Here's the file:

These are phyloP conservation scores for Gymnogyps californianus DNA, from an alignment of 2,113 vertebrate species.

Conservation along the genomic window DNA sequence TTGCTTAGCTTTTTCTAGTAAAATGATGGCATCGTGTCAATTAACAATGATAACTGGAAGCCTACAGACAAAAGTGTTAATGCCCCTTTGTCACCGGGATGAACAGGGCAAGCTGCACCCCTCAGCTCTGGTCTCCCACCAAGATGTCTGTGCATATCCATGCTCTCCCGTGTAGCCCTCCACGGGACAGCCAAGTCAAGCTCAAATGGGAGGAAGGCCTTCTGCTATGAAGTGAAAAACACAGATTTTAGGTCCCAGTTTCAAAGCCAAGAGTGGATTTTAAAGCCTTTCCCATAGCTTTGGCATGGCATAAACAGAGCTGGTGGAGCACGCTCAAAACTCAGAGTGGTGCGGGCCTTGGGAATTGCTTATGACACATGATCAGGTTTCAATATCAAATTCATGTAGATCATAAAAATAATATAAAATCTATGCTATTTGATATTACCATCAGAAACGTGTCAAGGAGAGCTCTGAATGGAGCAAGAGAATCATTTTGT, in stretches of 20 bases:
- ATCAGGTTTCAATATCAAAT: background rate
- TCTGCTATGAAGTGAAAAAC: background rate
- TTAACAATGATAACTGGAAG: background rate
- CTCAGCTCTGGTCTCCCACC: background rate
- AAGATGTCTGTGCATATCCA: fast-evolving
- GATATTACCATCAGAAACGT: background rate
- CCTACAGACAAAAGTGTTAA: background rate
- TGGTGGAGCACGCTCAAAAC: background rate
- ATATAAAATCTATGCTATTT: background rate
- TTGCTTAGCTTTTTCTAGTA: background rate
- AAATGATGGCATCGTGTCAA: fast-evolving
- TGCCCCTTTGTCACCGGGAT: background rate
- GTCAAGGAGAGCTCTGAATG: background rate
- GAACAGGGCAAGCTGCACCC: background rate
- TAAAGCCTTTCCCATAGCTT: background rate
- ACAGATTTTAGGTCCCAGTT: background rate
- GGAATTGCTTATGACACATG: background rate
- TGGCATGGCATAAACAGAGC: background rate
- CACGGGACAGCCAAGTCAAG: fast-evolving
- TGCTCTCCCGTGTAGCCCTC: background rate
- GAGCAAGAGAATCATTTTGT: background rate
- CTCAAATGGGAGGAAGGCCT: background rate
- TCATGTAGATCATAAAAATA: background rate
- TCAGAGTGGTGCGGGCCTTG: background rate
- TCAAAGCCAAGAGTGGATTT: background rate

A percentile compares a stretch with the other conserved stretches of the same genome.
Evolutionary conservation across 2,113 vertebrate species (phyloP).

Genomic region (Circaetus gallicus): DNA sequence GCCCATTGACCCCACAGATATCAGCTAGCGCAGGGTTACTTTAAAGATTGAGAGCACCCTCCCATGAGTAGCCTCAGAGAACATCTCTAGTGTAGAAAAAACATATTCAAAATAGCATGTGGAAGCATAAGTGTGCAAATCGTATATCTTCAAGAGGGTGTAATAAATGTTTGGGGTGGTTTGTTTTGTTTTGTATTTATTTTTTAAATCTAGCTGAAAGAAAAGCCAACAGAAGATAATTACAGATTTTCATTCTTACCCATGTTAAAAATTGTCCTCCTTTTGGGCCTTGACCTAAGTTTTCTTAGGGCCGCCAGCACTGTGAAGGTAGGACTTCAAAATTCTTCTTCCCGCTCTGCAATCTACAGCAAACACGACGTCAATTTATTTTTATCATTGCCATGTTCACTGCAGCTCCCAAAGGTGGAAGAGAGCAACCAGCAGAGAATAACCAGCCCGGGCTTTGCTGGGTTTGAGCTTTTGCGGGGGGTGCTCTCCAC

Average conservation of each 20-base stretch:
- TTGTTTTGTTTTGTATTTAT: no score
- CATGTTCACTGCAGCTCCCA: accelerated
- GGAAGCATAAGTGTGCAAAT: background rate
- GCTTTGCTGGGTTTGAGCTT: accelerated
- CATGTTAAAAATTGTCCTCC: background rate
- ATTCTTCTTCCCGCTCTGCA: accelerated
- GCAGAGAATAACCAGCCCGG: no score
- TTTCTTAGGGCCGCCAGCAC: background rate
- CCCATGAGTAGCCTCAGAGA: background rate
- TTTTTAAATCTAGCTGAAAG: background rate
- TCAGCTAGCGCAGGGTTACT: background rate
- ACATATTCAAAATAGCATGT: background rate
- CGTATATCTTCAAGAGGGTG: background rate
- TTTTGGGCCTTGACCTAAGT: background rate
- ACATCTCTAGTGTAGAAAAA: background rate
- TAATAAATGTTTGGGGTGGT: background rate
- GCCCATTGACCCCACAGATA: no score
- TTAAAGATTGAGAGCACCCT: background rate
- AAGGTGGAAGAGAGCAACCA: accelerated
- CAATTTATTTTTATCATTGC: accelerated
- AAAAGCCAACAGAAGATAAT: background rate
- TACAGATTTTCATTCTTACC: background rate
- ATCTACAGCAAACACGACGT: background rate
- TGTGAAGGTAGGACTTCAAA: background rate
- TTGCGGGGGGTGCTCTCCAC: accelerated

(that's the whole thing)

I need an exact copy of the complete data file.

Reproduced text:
These are phyloP conservation scores for Gymnogyps californianus DNA, from an alignment of 2,113 vertebrate species.

Conservation along the genomic window DNA sequence TTGCTTAGCTTTTTCTAGTAAAATGATGGCATCGTGTCAATTAACAATGATAACTGGAAGCCTACAGACAAAAGTGTTAATGCCCCTTTGTCACCGGGATGAACAGGGCAAGCTGCACCCCTCAGCTCTGGTCTCCCACCAAGATGTCTGTGCATATCCATGCTCTCCCGTGTAGCCCTCCACGGGACAGCCAAGTCAAGCTCAAATGGGAGGAAGGCCTTCTGCTATGAAGTGAAAAACACAGATTTTAGGTCCCAGTTTCAAAGCCAAGAGTGGATTTTAAAGCCTTTCCCATAGCTTTGGCATGGCATAAACAGAGCTGGTGGAGCACGCTCAAAACTCAGAGTGGTGCGGGCCTTGGGAATTGCTTATGACACATGATCAGGTTTCAATATCAAATTCATGTAGATCATAAAAATAATATAAAATCTATGCTATTTGATATTACCATCAGAAACGTGTCAAGGAGAGCTCTGAATGGAGCAAGAGAATCATTTTGT, in stretches of 20 bases:
- ATCAGGTTTCAATATCAAAT: background rate
- TCTGCTATGAAGTGAAAAAC: background rate
- TTAACAATGATAACTGGAAG: background rate
- CTCAGCTCTGGTCTCCCACC: background rate
- AAGATGTCTGTGCATATCCA: fast-evolving
- GATATTACCATCAGAAACGT: background rate
- CCTACAGACAAAAGTGTTAA: background rate
- TGGTGGAGCACGCTCAAAAC: background rate
- ATATAAAATCTATGCTATTT: background rate
- TTGCTTAGCTTTTTCTAGTA: background rate
- AAATGATGGCATCGTGTCAA: fast-evolving
- TGCCCCTTTGTCACCGGGAT: background rate
- GTCAAGGAGAGCTCTGAATG: background rate
- GAACAGGGCAAGCTGCACCC: background rate
- TAAAGCCTTTCCCATAGCTT: background rate
- ACAGATTTTAGGTCCCAGTT: background rate
- GGAATTGCTTATGACACATG: background rate
- TGGCATGGCATAAACAGAGC: background rate
- CACGGGACAGCCAAGTCAAG: fast-evolving
- TGCTCTCCCGTGTAGCCCTC: background rate
- GAGCAAGAGAATCATTTTGT: background rate
- CTCAAATGGGAGGAAGGCCT: background rate
- TCATGTAGATCATAAAAATA: background rate
- TCAGAGTGGTGCGGGCCTTG: background rate
- TCAAAGCCAAGAGTGGATTT: background rate

A percentile compares a stretch with the other conserved stretches of the same genome.
Evolutionary conservation across 2,113 vertebrate species (phyloP).

Genomic region (Circaetus gallicus): DNA sequence GCCCATTGACCCCACAGATATCAGCTAGCGCAGGGTTACTTTAAAGATTGAGAGCACCCTCCCATGAGTAGCCTCAGAGAACATCTCTAGTGTAGAAAAAACATATTCAAAATAGCATGTGGAAGCATAAGTGTGCAAATCGTATATCTTCAAGAGGGTGTAATAAATGTTTGGGGTGGTTTGTTTTGTTTTGTATTTATTTTTTAAATCTAGCTGAAAGAAAAGCCAACAGAAGATAATTACAGATTTTCATTCTTACCCATGTTAAAAATTGTCCTCCTTTTGGGCCTTGACCTAAGTTTTCTTAGGGCCGCCAGCACTGTGAAGGTAGGACTTCAAAATTCTTCTTCCCGCTCTGCAATCTACAGCAAACACGACGTCAATTTATTTTTATCATTGCCATGTTCACTGCAGCTCCCAAAGGTGGAAGAGAGCAACCAGCAGAGAATAACCAGCCCGGGCTTTGCTGGGTTTGAGCTTTTGCGGGGGGTGCTCTCCAC

Average conservation of each 20-base stretch:
- TTGTTTTGTTTTGTATTTAT: no score
- CATGTTCACTGCAGCTCCCA: accelerated
- GGAAGCATAAGTGTGCAAAT: background rate
- GCTTTGCTGGGTTTGAGCTT: accelerated
- CATGTTAAAAATTGTCCTCC: background rate
- ATTCTTCTTCCCGCTCTGCA: accelerated
- GCAGAGAATAACCAGCCCGG: no score
- TTTCTTAGGGCCGCCAGCAC: background rate
- CCCATGAGTAGCCTCAGAGA: background rate
- TTTTTAAATCTAGCTGAAAG: background rate
- TCAGCTAGCGCAGGGTTACT: background rate
- ACATATTCAAAATAGCATGT: background rate
- CGTATATCTTCAAGAGGGTG: background rate
- TTTTGGGCCTTGACCTAAGT: background rate
- ACATCTCTAGTGTAGAAAAA: background rate
- TAATAAATGTTTGGGGTGGT: background rate
- GCCCATTGACCCCACAGATA: no score
- TTAAAGATTGAGAGCACCCT: background rate
- AAGGTGGAAGAGAGCAACCA: accelerated
- CAATTTATTTTTATCATTGC: accelerated
- AAAAGCCAACAGAAGATAAT: background rate
- TACAGATTTTCATTCTTACC: background rate
- ATCTACAGCAAACACGACGT: background rate
- TGTGAAGGTAGGACTTCAAA: background rate
- TTGCGGGGGGTGCTCTCCAC: accelerated